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Beekeeping has village buzzing

By Liu Xiangrui in Huayuan, Hunan | China Daily | Updated: 2017-06-01 07:33

Beekeeping has village buzzing

Long Xianlan removes weeds from land on which he plans to plant flowers for his bees. Liu Xiangrui / China Daily

Editor's note: In the run-up to the 19th Communist Party of China National Congress, China Daily sent six reporters to live for a month in poor villages to see how China's poverty eradication plan is improving people's lives.

While nearly all young people in Shibadong village leave home seeking higher incomes in cities, 31-year-old Long Xianlan was one of a handful who returned to earn a living locally.

Shibadong, located in the remote mountainous county of Huayuan in the Xiangxi Tujia and Miao autonomous prefecture of Central China's Hunan province, is home to members of the Miao ethnic group.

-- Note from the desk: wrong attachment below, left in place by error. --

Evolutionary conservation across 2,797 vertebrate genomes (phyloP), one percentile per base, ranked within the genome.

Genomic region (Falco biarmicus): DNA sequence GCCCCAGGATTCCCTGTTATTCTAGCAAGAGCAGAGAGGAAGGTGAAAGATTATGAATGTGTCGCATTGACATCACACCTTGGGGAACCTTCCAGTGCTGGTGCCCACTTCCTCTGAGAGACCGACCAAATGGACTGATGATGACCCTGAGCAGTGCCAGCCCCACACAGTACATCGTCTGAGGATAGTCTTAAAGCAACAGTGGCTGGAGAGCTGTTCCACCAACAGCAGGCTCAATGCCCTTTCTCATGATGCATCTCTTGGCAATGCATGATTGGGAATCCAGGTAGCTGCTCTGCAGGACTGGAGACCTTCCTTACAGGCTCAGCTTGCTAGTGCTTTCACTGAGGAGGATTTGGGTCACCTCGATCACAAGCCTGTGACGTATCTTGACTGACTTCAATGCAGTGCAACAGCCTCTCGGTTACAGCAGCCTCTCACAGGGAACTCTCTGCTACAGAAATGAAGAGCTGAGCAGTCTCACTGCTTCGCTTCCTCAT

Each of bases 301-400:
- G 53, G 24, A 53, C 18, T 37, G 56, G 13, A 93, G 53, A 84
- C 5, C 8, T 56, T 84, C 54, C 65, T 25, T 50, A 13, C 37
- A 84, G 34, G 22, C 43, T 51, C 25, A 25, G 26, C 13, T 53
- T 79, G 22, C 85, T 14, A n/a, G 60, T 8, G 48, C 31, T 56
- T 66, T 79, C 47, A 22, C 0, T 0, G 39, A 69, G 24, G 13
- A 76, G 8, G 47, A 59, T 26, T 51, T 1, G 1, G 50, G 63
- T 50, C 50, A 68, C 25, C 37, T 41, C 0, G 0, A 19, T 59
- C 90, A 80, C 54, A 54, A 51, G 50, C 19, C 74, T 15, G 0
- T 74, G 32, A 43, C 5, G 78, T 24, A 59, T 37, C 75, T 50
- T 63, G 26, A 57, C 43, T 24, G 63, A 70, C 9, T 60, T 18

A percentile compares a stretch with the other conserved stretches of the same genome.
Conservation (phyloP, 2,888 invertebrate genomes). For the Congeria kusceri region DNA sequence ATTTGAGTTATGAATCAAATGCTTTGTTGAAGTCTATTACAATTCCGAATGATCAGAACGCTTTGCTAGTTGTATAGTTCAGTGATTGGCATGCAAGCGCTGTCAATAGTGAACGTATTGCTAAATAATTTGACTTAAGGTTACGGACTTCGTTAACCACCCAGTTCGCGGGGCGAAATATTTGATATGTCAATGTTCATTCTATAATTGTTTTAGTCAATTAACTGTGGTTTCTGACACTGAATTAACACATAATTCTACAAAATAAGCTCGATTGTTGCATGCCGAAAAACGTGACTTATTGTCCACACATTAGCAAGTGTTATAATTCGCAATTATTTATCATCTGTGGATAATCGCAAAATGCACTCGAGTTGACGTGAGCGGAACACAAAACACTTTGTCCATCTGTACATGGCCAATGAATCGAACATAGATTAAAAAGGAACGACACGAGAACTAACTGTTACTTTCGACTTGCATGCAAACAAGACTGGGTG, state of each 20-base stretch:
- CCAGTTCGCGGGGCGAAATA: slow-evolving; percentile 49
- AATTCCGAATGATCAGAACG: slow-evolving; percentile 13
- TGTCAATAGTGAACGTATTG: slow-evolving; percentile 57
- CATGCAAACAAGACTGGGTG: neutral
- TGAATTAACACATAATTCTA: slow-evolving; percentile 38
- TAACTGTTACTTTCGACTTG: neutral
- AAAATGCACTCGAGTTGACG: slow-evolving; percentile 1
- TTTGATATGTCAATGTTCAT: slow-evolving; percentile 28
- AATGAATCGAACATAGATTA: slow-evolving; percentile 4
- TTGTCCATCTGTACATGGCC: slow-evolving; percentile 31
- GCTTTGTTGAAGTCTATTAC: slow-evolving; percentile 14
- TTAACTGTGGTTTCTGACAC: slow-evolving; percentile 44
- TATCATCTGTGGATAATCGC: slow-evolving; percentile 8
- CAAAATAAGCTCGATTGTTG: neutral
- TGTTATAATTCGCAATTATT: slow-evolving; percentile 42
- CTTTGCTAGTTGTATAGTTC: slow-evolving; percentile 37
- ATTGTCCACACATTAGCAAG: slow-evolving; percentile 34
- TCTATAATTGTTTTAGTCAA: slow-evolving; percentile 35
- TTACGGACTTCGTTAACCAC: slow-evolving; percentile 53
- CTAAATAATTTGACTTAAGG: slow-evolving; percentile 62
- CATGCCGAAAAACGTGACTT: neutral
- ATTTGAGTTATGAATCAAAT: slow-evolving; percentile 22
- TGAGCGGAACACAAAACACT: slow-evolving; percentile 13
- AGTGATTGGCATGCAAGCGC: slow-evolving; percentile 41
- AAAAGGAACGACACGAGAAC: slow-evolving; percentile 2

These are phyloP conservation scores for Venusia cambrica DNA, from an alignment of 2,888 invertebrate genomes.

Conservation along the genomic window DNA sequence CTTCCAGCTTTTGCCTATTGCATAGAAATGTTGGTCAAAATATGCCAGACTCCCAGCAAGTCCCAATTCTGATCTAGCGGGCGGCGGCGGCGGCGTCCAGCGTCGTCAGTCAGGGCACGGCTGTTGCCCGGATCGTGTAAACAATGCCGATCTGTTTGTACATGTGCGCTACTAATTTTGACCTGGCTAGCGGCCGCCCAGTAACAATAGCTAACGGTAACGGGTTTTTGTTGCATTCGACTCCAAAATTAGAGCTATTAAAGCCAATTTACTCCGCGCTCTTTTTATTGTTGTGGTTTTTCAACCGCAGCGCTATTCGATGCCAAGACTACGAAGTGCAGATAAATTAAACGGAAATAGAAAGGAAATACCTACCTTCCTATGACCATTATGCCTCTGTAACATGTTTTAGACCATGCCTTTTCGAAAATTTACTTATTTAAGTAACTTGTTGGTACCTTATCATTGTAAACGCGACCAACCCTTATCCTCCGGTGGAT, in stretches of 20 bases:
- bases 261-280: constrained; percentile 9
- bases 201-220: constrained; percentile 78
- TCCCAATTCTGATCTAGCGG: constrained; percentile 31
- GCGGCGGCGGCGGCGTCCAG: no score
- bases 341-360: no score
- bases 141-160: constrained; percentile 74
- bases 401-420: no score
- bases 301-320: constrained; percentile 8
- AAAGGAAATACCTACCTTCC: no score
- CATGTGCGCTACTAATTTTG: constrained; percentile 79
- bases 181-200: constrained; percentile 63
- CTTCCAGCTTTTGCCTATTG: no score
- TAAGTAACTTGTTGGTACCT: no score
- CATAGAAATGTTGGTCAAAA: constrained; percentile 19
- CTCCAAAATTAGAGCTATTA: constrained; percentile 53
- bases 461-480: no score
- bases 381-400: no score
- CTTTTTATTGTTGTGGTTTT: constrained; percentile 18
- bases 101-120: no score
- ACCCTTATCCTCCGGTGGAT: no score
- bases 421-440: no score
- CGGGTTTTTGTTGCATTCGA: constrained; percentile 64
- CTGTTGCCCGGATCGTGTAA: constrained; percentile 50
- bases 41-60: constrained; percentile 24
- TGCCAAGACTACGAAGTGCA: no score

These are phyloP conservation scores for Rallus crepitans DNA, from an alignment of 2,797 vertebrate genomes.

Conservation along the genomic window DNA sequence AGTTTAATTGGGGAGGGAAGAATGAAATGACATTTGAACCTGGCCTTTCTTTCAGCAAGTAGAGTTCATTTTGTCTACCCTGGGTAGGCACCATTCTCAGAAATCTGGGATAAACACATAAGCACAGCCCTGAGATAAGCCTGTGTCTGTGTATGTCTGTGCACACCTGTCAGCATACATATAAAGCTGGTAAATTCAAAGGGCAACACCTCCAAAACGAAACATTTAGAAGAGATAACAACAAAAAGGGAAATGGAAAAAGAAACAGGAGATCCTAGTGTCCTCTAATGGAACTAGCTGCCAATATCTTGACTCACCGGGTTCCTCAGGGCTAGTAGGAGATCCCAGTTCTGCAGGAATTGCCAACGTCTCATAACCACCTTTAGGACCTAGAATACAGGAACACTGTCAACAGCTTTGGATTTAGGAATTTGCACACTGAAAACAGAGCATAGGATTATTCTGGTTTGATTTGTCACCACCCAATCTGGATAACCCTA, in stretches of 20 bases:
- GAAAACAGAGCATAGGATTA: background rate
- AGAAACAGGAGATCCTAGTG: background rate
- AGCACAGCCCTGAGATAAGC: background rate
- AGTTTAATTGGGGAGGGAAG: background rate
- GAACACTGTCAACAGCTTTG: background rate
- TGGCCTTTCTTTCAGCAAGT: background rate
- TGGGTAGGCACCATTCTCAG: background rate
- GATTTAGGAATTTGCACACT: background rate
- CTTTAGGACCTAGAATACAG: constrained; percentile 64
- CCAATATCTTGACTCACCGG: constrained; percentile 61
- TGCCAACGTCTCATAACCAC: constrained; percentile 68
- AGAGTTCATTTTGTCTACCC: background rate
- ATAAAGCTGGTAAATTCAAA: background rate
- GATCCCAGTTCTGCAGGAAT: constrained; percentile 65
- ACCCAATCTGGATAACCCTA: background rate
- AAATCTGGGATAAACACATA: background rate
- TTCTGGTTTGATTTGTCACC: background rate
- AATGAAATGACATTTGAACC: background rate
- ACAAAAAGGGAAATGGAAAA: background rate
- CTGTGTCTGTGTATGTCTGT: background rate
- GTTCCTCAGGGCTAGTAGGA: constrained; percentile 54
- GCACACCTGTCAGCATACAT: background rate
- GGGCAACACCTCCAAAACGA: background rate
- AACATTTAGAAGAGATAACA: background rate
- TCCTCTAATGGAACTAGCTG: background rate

It used to be a poverty-stricken village with little arable land and a poor transportation system, but things began to change a few years ago.

In 2013, President Xi Jinping visited the village and called for the implementation of measures to help pull villagers out of poverty, which encouraged Long to return home in 2014.

"You can't be a migrant worker forever," Long said. "It's better to return and map out a long-term business plan."

He began selling fish, but due to his inexperience, his efforts were unsuccessful.

However, with the support of a poverty alleviation work team formed by the county government, Long developed a solid business plan.

Growing up, he watched senior villagers maintain beehives, and his grandmother used to prepare a small bottle of honey for him during the Spring Festival holiday.

"We suggested Long make a living from beekeeping, and we offered to provide support, including the training he required," said Long Xiulin, the head of the alleviation work team at the time.

After attending a free two-week training course on beekeeping, Long Xianlan started maintaining four hives in late 2014.

At first, he required help from his trainer to solve problems he encountered, and he spent most of his spare time studying his new profession.

"I learned mostly through trial and error," said Long Xianlan, who also asked senior villagers about traditional beekeeping methods.

"Beekeeping is not tiring work. The most important thing is to pay close attention to the bees and maintain the hives properly."

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